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Spyder-Head heads up Youth Arts Academy’s Commotion Explosion
Spyder-Head heads up Youth Arts Academy’s Commotion Explosion

“Use the force, young Skywalker” reads the note attached to the mixing board at Little Italy’s Music Box. Jedi hijinks might help to explain the flow at Commotion Explosion, which sees several bands taking the stage at Youth Arts Academy’s annual rock concert fundraiser. “Youth” here is broad enough to encompass performers ranging from 18 years of age to under 10 — and all the energy that emanates from them. Impossible to contain, it can only be directed and temporarily corralled, lest mayhem ensue. But the instructors make it look easy — most of the time.

Interviewing Ryan Steele, bass player for Sound Wave, I ask him how he emulates Mike Dirnt’s distinctive pick sound on Green Day songs — playing with his fingers and he moving them in a plucking motion. He replies, “Index finger and middle finger,” a direct answer to a stupid question. I later see and hear him demonstrate what he means onstage. No muted tones, the notes clean and distinct, capturing Dirnt’s midranges more than effectively. I’m impressed: it’s not just the group’s ability to nail the individual pieces that registers on the cool-o-meter. It’s their willingness to play songs using instruments not heard on the original tracks, like Nate Taylor’s piano work on Nirvana’s “Smells Like Teen Spirit.” It works because all the musicians and their instruments agree on a higher level, one accessible only to bandmates who share a common vision that it will.

Spyder-Head opens the show, with singer-guitarist Isabella Slack doing songs that I thought were originals. She tells me later that she was covering bands like Turnstile and some others I haven’t heard of much. (That echoes Metallica’s MO: when they didn’t have enough songs for a full set, they’d cover Diamond Head, and people thought the songs were originals.) Interviewing Slack is refreshing, because she’s so grounded. She says her biggest influence is her dad, who got her into classic rock and guitar.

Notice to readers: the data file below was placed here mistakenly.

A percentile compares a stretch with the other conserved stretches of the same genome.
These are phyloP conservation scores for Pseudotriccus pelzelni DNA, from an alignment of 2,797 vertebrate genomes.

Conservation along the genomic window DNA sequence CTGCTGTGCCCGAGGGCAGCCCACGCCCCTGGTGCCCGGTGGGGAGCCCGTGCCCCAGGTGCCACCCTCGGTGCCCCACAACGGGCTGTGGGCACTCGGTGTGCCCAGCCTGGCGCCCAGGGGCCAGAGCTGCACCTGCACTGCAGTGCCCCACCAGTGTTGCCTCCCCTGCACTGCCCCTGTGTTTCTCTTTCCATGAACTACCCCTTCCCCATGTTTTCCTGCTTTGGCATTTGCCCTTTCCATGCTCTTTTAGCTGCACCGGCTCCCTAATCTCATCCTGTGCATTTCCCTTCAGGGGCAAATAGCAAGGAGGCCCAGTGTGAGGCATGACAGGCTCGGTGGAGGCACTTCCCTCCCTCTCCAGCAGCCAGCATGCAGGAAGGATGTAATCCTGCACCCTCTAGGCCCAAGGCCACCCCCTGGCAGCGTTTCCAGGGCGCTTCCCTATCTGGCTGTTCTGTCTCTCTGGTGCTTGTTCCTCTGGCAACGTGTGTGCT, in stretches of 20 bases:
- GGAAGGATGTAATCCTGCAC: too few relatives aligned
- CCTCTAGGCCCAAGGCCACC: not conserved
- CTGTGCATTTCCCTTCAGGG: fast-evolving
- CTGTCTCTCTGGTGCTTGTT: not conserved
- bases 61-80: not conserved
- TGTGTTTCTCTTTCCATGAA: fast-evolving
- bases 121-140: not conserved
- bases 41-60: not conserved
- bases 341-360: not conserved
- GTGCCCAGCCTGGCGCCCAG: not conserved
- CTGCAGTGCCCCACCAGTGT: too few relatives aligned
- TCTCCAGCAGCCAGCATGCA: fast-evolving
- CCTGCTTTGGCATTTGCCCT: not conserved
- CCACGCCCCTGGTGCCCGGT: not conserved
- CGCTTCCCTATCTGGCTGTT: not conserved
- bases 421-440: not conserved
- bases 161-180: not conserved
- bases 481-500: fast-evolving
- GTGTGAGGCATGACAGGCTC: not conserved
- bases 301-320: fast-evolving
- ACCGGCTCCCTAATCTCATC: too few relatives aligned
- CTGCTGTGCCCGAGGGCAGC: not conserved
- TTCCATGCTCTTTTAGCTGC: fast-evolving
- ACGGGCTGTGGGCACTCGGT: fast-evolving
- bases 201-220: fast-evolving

Sponsored
Sponsored

Each band brings their own taste to the stage and molds it to their own styles. The evening features all covers, except for “Revenge” by The Illiterate Vamplifier Club. It was perhaps easy to predict that a Red Hot Chili Peppers song would make an appearance, but I never could have guessed it would be a deep cut like “Warlocks,” played by the band Carbon. Guitarist Christopher Combs names Eddie Van Halen as his biggest influence, and says that solos are his favorite thing to play, so I’m unprepared for their rendition of Black Sabbath’s “War Pigs,” which is more of a dirge than a flash of guitar pyrotechnics. Combs and the rest of the band serve up the material in a slightly abbreviated version and own it uniquely. No mean feat to impress a Sabbath apostle such as myself, and only my growling stomach stops me from smiling.

About that growl: I did some culinary recon, checking out the menu before I arrived, and found that The Music Box offers a divine marriage of my two favorite foods: burritos and ramen. Yep, a tortilla with meat and ramen in it! But alas: my salivating mouth dries up in an anti-Pavlovian response when a staff member tells me today’s daytime menu is limited, and that item is not available. Inspired by the note about the force on the mixing board, I try to psychically will him to make the morsel available. But all he sees is me staring at him with a stupid look, and he just stares back with a blank one.

I settle for barbecue wings and get back to the show. The performers get less apprehensive as the day goes on, dancing and moving in ways that choreography could never envision. It’s a natural expression of musicality beyond the basic facts of their instruments. A version of Queen’s “Don’t Stop Me Now” brings the smile back to my face and starts a wave of audience members dancing in their chairs. And while my Jedi mind trick failed to make a ramen burrito materialize, I have time on my side. I hear Master Yoda’s voice in my head, “Always in motion is the future.” I can just come back in the evening.

There’s a lot of talk about how “rock is dead,” talk that can be traced back to the lack of money it generates, and the delusion that a seven-figure investment is needed to break a band through to international status. Naysayers predict the future with less accuracy than a Magic 8 Ball, and with only slightly more veracity than a tweeker with an eightball. This afternoon, I have seen the present, and it looks to me like rock and roll is alive and well.